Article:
It’s society’s expectation that when you meet the right one, you fall in love and it just all falls into place. You find a counterpart who understands every fear, every need, every part of you, and the world makes sense while the two of you coexist as a partnership.
Well, I want to talk to the rest of you. The non-lifelong counterparts. The ones who were something for a time, but who just weren’t “The Ones.” Most of us have been through at least one, maybe more, of these relationships. The people in your life who made you feel so alive there was no other way to explain it, but just didn’t make it through to the rest of your life in that way.
All of you: You were mine—and you know who you are, who you were, and what you meant to me. And I think it’s important to share as a universally relatable topic.
I want you to know how much the good moments affected me and how much the bad ones impacted me. I want you to know that I’m thankful for both. I really am. There were things I experienced in the short term with you that I may never have with anyone else.
There were lessons I learned that brought me to my knees and made me question how I could ever move on with my life. And there were other times that made me so excited to know and experience the feelings I could feel when you showed me what it could be like.
The reality is that when our hearts break, we go into survival mode. We do so by condemning the relationship and convincing ourselves and our friends and family that we are “better off without them.”
Think of how ironic that is against the words we claimed when we saw nothing but love through our eyes. We believed that we made each other better, and yet we say we’re better off without each other when that belief changes.
I want to address that. Because I think it’s important to say that you all made me feel better in so many ways then, but that I’m also better now. Those two ideas can coincide and it’s okay. It’s natural.
So let me retract anything negative that I said just to feel better then. I’m better than that now, as a human being who has spent a lot of time reflecting on her own and as her own support system. I recognize that other things just made sense for you and for me. Recognizing that there is a blatant or subtle reason for why things don’t work out but did for a time. In hindsight, we can figure out why a certain human came to be in our lives and may no longer be. Each one of you were a reason for me.
While it may seem up to this point that I am speaking to you as one, you must know that the reason, the feeling, and the memory with each of you are very different and very special in their own way.
The things we did together were different. Each of you know who I was in those moments. I was different with you because you brought out something different in me. I told you who I was, how I was impacted by the others, how I felt different with you, and I opened my heart to you and only you at the time.
Sometimes, you and I weren’t ready to share what it takes to invest in that kind of emotional depth, and that’s okay. Others of you were ready, perhaps more than I was, and I just wasn’t the one. We just weren’t right, but there was still a reason for us at the time. And that’s okay, too.
I’m happy to see where many of you have landed, happy and with the person who helps you feel that every day. Or most days. I’m no one to presume I know your relationships now.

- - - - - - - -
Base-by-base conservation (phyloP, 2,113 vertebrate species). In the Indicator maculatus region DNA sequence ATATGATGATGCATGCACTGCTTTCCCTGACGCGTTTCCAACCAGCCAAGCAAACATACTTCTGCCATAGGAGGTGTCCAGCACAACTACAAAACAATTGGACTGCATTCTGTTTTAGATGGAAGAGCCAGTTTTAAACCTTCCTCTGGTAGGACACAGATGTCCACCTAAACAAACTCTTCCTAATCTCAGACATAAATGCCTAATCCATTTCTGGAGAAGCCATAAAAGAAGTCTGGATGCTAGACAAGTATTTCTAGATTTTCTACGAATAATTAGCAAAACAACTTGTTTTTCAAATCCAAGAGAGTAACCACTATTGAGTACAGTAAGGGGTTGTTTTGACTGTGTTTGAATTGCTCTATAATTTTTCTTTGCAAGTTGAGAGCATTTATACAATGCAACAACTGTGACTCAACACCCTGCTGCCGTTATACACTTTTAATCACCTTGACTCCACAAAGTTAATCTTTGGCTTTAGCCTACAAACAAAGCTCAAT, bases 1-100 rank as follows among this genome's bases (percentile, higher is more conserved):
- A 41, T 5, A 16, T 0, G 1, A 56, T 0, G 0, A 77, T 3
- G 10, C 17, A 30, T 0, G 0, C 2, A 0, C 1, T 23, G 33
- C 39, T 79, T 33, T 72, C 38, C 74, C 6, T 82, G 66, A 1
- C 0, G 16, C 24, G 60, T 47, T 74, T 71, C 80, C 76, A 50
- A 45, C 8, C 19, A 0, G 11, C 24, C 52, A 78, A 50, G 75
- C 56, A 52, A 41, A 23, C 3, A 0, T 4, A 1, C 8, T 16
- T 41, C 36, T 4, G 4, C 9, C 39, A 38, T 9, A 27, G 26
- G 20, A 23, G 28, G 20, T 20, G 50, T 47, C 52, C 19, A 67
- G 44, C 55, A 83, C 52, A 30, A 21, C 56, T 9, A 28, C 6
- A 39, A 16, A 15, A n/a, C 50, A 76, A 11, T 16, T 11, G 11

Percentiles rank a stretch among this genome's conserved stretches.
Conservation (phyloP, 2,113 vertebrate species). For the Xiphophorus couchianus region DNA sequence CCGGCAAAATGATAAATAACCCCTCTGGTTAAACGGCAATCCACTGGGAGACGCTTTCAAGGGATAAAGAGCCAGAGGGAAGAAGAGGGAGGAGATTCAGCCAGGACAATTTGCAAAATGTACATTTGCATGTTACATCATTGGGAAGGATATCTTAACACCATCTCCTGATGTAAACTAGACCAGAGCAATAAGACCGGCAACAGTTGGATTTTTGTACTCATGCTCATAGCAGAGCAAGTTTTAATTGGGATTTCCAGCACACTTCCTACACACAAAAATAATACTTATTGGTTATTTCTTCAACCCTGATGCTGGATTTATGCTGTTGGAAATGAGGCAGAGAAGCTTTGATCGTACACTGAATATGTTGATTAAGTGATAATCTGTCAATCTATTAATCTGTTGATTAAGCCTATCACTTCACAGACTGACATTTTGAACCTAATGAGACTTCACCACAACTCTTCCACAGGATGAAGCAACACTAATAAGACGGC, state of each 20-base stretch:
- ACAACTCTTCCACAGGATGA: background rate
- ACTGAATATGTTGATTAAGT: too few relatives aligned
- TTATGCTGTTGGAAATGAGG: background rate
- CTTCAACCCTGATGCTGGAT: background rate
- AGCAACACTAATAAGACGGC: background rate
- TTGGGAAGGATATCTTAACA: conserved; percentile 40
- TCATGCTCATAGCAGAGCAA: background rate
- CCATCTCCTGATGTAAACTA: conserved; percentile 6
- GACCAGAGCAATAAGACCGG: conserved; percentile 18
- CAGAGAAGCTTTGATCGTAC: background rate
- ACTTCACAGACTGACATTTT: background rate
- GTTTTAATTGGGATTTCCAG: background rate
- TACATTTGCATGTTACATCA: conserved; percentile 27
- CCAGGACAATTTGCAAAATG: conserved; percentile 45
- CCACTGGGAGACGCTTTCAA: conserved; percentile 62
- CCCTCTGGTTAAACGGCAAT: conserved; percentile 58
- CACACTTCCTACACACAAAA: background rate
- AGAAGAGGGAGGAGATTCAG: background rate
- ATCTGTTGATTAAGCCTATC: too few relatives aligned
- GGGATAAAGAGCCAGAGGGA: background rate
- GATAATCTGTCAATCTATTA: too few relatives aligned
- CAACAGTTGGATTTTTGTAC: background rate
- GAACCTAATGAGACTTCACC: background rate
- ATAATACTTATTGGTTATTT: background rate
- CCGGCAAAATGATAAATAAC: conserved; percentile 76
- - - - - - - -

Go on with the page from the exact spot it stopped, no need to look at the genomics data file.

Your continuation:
What’s important to know here is that, while some of the memories may be painful or hard to think about, we shouldn’t erase them. They can still exist. They can still be a part of who we are now. Each past relationship or important encounter with another person was meant for something. Helped us grow. Helped us learn. Helped us feel. Helped us become. Helped us manifest what we have now, whether it’s another person or a life or a love for our own self.
All of you guided me there. To loving myself in a different way, a better way. To feeling a genuine care and respect for myself I didn’t always have. You all gave me bits and pieces of why that was important to learn. You all gave me different reasons and showed me different things I couldn’t see before. That’s what was special about each of you.
That’s why I’m writing this to you now. To say thank you. A universally important thank you that we could all practice giving gratitude for, for the ones who weren’t the ones. Because they were the ones for some time, just not for always.
Pop culture and social media tend to teach us that our exes are to be erased, but I don’t believe in that in the truest sense. While it’s important to move forward, erasing takes away from the powerful experiences we had that shaped us in so many ways and allowed us to mold our lives and our current relationships into things that couldn’t have come to fruition without our pasts.
So because of this notion, I want you to know I will always hold space for you.
I’ll always remember things we shared that were deeper and things we laughed about on the surface. I’ll remember it all with some sadness and also some joy, but always with gratitude. I’ve let you all go with love, the same way you have let me go, but it doesn’t mean your memory fades. It will never discredit what we felt when we felt it.
I will always recall the memories of places traveled, of songs sung in the car, of nights in beds with views unfathomable, of conversations we had where we taught each other new things, of arguments debated tirelessly and intelligently, of moments where we looked at each other and smiled and didn’t need to say anything because we could just be.
Of these moments, I’ll remember what it felt like. What WE felt like. To be us. To be learning. To be growing and evolving and feeling SOMETHING we’d never felt before. Something different each time. Something that made us better.
So thank you for it all. Thank you for being someone who mattered to me even if you weren’t “The One.” It will always, always matter to me.